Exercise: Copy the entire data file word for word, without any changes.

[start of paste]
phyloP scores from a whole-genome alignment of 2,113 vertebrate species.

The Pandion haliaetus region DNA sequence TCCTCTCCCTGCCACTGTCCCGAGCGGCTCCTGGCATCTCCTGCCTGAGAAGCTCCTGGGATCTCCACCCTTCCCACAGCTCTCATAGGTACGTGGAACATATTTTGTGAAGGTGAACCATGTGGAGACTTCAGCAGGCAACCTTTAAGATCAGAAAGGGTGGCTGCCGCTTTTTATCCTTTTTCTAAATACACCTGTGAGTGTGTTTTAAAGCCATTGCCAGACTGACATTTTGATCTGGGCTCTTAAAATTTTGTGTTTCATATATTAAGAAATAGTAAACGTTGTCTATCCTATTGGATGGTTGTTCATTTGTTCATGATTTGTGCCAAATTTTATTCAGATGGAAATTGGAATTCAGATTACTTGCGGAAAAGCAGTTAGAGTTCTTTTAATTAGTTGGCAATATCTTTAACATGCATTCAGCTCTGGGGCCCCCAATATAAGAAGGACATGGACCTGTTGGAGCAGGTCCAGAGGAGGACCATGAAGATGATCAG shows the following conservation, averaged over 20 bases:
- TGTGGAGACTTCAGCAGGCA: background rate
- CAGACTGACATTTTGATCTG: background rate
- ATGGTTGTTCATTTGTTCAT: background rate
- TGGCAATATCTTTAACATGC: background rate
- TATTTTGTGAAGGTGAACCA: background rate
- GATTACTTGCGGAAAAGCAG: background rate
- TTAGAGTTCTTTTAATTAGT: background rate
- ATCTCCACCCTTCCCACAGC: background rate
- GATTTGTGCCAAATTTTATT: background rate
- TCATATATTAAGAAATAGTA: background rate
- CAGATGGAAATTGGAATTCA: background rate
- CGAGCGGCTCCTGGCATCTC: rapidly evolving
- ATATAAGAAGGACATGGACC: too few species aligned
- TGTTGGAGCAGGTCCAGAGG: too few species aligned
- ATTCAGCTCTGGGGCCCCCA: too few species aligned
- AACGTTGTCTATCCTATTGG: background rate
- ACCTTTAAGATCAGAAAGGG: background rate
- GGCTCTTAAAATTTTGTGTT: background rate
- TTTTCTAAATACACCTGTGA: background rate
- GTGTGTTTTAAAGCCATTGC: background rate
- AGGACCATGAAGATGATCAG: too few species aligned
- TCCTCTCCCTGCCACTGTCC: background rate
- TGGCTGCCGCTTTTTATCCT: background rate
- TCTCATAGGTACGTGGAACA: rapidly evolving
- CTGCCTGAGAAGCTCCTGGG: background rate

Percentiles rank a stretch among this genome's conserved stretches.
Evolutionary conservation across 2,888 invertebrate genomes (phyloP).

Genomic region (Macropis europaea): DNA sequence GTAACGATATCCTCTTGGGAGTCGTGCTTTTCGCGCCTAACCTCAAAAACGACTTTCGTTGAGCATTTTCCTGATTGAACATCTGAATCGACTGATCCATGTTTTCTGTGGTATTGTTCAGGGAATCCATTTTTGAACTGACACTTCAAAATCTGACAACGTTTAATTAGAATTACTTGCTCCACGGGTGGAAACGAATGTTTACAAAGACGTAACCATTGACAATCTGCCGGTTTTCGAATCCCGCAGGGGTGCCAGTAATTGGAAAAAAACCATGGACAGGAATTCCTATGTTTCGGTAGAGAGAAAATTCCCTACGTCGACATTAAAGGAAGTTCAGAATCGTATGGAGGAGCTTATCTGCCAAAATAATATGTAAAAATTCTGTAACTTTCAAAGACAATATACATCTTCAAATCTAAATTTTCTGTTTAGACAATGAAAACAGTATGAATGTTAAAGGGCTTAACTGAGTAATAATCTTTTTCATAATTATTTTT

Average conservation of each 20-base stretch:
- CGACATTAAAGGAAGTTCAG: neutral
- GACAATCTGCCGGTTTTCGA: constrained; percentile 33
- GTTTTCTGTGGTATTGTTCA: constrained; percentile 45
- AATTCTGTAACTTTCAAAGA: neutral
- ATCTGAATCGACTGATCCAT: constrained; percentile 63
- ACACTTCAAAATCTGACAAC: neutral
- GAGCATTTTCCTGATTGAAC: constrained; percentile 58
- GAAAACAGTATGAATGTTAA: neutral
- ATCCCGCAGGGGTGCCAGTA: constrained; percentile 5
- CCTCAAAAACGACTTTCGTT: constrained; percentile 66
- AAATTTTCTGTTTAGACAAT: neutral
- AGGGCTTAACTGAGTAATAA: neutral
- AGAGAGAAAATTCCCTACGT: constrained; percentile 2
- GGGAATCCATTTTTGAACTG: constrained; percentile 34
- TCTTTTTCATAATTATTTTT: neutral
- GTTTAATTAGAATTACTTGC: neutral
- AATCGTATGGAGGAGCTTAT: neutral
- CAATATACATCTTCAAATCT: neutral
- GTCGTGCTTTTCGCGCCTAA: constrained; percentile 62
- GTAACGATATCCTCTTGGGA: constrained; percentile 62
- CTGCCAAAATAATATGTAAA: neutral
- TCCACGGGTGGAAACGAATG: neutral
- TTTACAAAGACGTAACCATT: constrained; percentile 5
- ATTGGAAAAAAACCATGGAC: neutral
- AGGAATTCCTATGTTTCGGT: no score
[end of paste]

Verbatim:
phyloP scores from a whole-genome alignment of 2,113 vertebrate species.

The Pandion haliaetus region DNA sequence TCCTCTCCCTGCCACTGTCCCGAGCGGCTCCTGGCATCTCCTGCCTGAGAAGCTCCTGGGATCTCCACCCTTCCCACAGCTCTCATAGGTACGTGGAACATATTTTGTGAAGGTGAACCATGTGGAGACTTCAGCAGGCAACCTTTAAGATCAGAAAGGGTGGCTGCCGCTTTTTATCCTTTTTCTAAATACACCTGTGAGTGTGTTTTAAAGCCATTGCCAGACTGACATTTTGATCTGGGCTCTTAAAATTTTGTGTTTCATATATTAAGAAATAGTAAACGTTGTCTATCCTATTGGATGGTTGTTCATTTGTTCATGATTTGTGCCAAATTTTATTCAGATGGAAATTGGAATTCAGATTACTTGCGGAAAAGCAGTTAGAGTTCTTTTAATTAGTTGGCAATATCTTTAACATGCATTCAGCTCTGGGGCCCCCAATATAAGAAGGACATGGACCTGTTGGAGCAGGTCCAGAGGAGGACCATGAAGATGATCAG shows the following conservation, averaged over 20 bases:
- TGTGGAGACTTCAGCAGGCA: background rate
- CAGACTGACATTTTGATCTG: background rate
- ATGGTTGTTCATTTGTTCAT: background rate
- TGGCAATATCTTTAACATGC: background rate
- TATTTTGTGAAGGTGAACCA: background rate
- GATTACTTGCGGAAAAGCAG: background rate
- TTAGAGTTCTTTTAATTAGT: background rate
- ATCTCCACCCTTCCCACAGC: background rate
- GATTTGTGCCAAATTTTATT: background rate
- TCATATATTAAGAAATAGTA: background rate
- CAGATGGAAATTGGAATTCA: background rate
- CGAGCGGCTCCTGGCATCTC: rapidly evolving
- ATATAAGAAGGACATGGACC: too few species aligned
- TGTTGGAGCAGGTCCAGAGG: too few species aligned
- ATTCAGCTCTGGGGCCCCCA: too few species aligned
- AACGTTGTCTATCCTATTGG: background rate
- ACCTTTAAGATCAGAAAGGG: background rate
- GGCTCTTAAAATTTTGTGTT: background rate
- TTTTCTAAATACACCTGTGA: background rate
- GTGTGTTTTAAAGCCATTGC: background rate
- AGGACCATGAAGATGATCAG: too few species aligned
- TCCTCTCCCTGCCACTGTCC: background rate
- TGGCTGCCGCTTTTTATCCT: background rate
- TCTCATAGGTACGTGGAACA: rapidly evolving
- CTGCCTGAGAAGCTCCTGGG: background rate

Percentiles rank a stretch among this genome's conserved stretches.
Evolutionary conservation across 2,888 invertebrate genomes (phyloP).

Genomic region (Macropis europaea): DNA sequence GTAACGATATCCTCTTGGGAGTCGTGCTTTTCGCGCCTAACCTCAAAAACGACTTTCGTTGAGCATTTTCCTGATTGAACATCTGAATCGACTGATCCATGTTTTCTGTGGTATTGTTCAGGGAATCCATTTTTGAACTGACACTTCAAAATCTGACAACGTTTAATTAGAATTACTTGCTCCACGGGTGGAAACGAATGTTTACAAAGACGTAACCATTGACAATCTGCCGGTTTTCGAATCCCGCAGGGGTGCCAGTAATTGGAAAAAAACCATGGACAGGAATTCCTATGTTTCGGTAGAGAGAAAATTCCCTACGTCGACATTAAAGGAAGTTCAGAATCGTATGGAGGAGCTTATCTGCCAAAATAATATGTAAAAATTCTGTAACTTTCAAAGACAATATACATCTTCAAATCTAAATTTTCTGTTTAGACAATGAAAACAGTATGAATGTTAAAGGGCTTAACTGAGTAATAATCTTTTTCATAATTATTTTT

Average conservation of each 20-base stretch:
- CGACATTAAAGGAAGTTCAG: neutral
- GACAATCTGCCGGTTTTCGA: constrained; percentile 33
- GTTTTCTGTGGTATTGTTCA: constrained; percentile 45
- AATTCTGTAACTTTCAAAGA: neutral
- ATCTGAATCGACTGATCCAT: constrained; percentile 63
- ACACTTCAAAATCTGACAAC: neutral
- GAGCATTTTCCTGATTGAAC: constrained; percentile 58
- GAAAACAGTATGAATGTTAA: neutral
- ATCCCGCAGGGGTGCCAGTA: constrained; percentile 5
- CCTCAAAAACGACTTTCGTT: constrained; percentile 66
- AAATTTTCTGTTTAGACAAT: neutral
- AGGGCTTAACTGAGTAATAA: neutral
- AGAGAGAAAATTCCCTACGT: constrained; percentile 2
- GGGAATCCATTTTTGAACTG: constrained; percentile 34
- TCTTTTTCATAATTATTTTT: neutral
- GTTTAATTAGAATTACTTGC: neutral
- AATCGTATGGAGGAGCTTAT: neutral
- CAATATACATCTTCAAATCT: neutral
- GTCGTGCTTTTCGCGCCTAA: constrained; percentile 62
- GTAACGATATCCTCTTGGGA: constrained; percentile 62
- CTGCCAAAATAATATGTAAA: neutral
- TCCACGGGTGGAAACGAATG: neutral
- TTTACAAAGACGTAACCATT: constrained; percentile 5
- ATTGGAAAAAAACCATGGAC: neutral
- AGGAATTCCTATGTTTCGGT: no score